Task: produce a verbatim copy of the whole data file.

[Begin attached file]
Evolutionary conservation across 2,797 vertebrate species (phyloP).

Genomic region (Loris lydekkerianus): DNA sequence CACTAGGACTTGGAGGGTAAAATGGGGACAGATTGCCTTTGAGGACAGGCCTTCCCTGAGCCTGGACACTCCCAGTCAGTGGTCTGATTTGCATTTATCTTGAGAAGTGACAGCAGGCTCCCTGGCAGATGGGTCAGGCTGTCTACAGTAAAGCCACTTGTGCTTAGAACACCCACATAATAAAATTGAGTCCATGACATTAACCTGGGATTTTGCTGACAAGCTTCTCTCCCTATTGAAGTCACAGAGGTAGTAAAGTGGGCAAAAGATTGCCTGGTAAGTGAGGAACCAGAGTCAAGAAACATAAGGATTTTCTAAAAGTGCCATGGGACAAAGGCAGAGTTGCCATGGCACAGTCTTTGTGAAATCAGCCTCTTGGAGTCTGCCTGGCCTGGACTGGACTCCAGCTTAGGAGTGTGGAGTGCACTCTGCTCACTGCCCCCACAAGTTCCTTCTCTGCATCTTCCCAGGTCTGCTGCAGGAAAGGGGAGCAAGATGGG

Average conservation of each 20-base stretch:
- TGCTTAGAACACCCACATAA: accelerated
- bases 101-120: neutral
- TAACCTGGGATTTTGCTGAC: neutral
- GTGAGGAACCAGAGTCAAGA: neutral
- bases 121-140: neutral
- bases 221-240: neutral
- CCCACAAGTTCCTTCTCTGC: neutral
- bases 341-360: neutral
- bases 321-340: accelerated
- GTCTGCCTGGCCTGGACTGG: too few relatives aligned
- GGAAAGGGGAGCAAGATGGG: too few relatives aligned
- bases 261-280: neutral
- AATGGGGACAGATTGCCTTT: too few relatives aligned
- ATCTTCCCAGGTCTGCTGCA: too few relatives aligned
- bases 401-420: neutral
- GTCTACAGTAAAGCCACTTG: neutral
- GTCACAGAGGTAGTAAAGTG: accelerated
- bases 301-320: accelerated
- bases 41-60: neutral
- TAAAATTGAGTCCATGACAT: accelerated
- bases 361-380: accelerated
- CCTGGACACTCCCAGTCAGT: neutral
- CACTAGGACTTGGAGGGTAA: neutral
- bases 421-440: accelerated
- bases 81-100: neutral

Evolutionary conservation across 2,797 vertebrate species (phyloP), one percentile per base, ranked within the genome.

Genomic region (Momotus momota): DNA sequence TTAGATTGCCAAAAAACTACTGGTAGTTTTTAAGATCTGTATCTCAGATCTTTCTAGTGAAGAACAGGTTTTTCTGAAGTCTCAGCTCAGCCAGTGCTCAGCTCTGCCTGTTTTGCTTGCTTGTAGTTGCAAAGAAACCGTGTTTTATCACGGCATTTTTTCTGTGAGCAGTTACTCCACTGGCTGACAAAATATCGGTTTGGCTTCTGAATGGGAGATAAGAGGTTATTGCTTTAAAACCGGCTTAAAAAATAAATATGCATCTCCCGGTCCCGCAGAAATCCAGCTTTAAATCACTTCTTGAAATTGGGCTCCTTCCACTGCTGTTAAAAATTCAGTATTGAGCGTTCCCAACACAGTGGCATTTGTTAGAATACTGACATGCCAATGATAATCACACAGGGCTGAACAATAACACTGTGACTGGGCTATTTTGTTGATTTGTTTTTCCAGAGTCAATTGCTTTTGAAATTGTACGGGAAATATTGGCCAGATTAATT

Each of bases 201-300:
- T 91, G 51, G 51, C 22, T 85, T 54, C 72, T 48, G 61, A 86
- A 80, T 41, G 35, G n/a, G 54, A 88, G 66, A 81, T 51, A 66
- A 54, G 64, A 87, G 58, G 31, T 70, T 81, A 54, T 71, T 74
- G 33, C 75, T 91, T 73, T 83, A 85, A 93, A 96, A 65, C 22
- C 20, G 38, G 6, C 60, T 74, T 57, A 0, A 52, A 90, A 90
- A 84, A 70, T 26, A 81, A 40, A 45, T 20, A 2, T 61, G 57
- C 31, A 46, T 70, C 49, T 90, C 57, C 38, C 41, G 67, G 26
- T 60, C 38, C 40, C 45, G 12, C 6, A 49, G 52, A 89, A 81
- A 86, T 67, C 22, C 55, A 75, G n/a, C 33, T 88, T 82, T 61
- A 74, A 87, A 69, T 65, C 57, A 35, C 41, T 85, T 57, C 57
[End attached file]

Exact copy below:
Evolutionary conservation across 2,797 vertebrate species (phyloP).

Genomic region (Loris lydekkerianus): DNA sequence CACTAGGACTTGGAGGGTAAAATGGGGACAGATTGCCTTTGAGGACAGGCCTTCCCTGAGCCTGGACACTCCCAGTCAGTGGTCTGATTTGCATTTATCTTGAGAAGTGACAGCAGGCTCCCTGGCAGATGGGTCAGGCTGTCTACAGTAAAGCCACTTGTGCTTAGAACACCCACATAATAAAATTGAGTCCATGACATTAACCTGGGATTTTGCTGACAAGCTTCTCTCCCTATTGAAGTCACAGAGGTAGTAAAGTGGGCAAAAGATTGCCTGGTAAGTGAGGAACCAGAGTCAAGAAACATAAGGATTTTCTAAAAGTGCCATGGGACAAAGGCAGAGTTGCCATGGCACAGTCTTTGTGAAATCAGCCTCTTGGAGTCTGCCTGGCCTGGACTGGACTCCAGCTTAGGAGTGTGGAGTGCACTCTGCTCACTGCCCCCACAAGTTCCTTCTCTGCATCTTCCCAGGTCTGCTGCAGGAAAGGGGAGCAAGATGGG

Average conservation of each 20-base stretch:
- TGCTTAGAACACCCACATAA: accelerated
- bases 101-120: neutral
- TAACCTGGGATTTTGCTGAC: neutral
- GTGAGGAACCAGAGTCAAGA: neutral
- bases 121-140: neutral
- bases 221-240: neutral
- CCCACAAGTTCCTTCTCTGC: neutral
- bases 341-360: neutral
- bases 321-340: accelerated
- GTCTGCCTGGCCTGGACTGG: too few relatives aligned
- GGAAAGGGGAGCAAGATGGG: too few relatives aligned
- bases 261-280: neutral
- AATGGGGACAGATTGCCTTT: too few relatives aligned
- ATCTTCCCAGGTCTGCTGCA: too few relatives aligned
- bases 401-420: neutral
- GTCTACAGTAAAGCCACTTG: neutral
- GTCACAGAGGTAGTAAAGTG: accelerated
- bases 301-320: accelerated
- bases 41-60: neutral
- TAAAATTGAGTCCATGACAT: accelerated
- bases 361-380: accelerated
- CCTGGACACTCCCAGTCAGT: neutral
- CACTAGGACTTGGAGGGTAA: neutral
- bases 421-440: accelerated
- bases 81-100: neutral

Evolutionary conservation across 2,797 vertebrate species (phyloP), one percentile per base, ranked within the genome.

Genomic region (Momotus momota): DNA sequence TTAGATTGCCAAAAAACTACTGGTAGTTTTTAAGATCTGTATCTCAGATCTTTCTAGTGAAGAACAGGTTTTTCTGAAGTCTCAGCTCAGCCAGTGCTCAGCTCTGCCTGTTTTGCTTGCTTGTAGTTGCAAAGAAACCGTGTTTTATCACGGCATTTTTTCTGTGAGCAGTTACTCCACTGGCTGACAAAATATCGGTTTGGCTTCTGAATGGGAGATAAGAGGTTATTGCTTTAAAACCGGCTTAAAAAATAAATATGCATCTCCCGGTCCCGCAGAAATCCAGCTTTAAATCACTTCTTGAAATTGGGCTCCTTCCACTGCTGTTAAAAATTCAGTATTGAGCGTTCCCAACACAGTGGCATTTGTTAGAATACTGACATGCCAATGATAATCACACAGGGCTGAACAATAACACTGTGACTGGGCTATTTTGTTGATTTGTTTTTCCAGAGTCAATTGCTTTTGAAATTGTACGGGAAATATTGGCCAGATTAATT

Each of bases 201-300:
- T 91, G 51, G 51, C 22, T 85, T 54, C 72, T 48, G 61, A 86
- A 80, T 41, G 35, G n/a, G 54, A 88, G 66, A 81, T 51, A 66
- A 54, G 64, A 87, G 58, G 31, T 70, T 81, A 54, T 71, T 74
- G 33, C 75, T 91, T 73, T 83, A 85, A 93, A 96, A 65, C 22
- C 20, G 38, G 6, C 60, T 74, T 57, A 0, A 52, A 90, A 90
- A 84, A 70, T 26, A 81, A 40, A 45, T 20, A 2, T 61, G 57
- C 31, A 46, T 70, C 49, T 90, C 57, C 38, C 41, G 67, G 26
- T 60, C 38, C 40, C 45, G 12, C 6, A 49, G 52, A 89, A 81
- A 86, T 67, C 22, C 55, A 75, G n/a, C 33, T 88, T 82, T 61
- A 74, A 87, A 69, T 65, C 57, A 35, C 41, T 85, T 57, C 57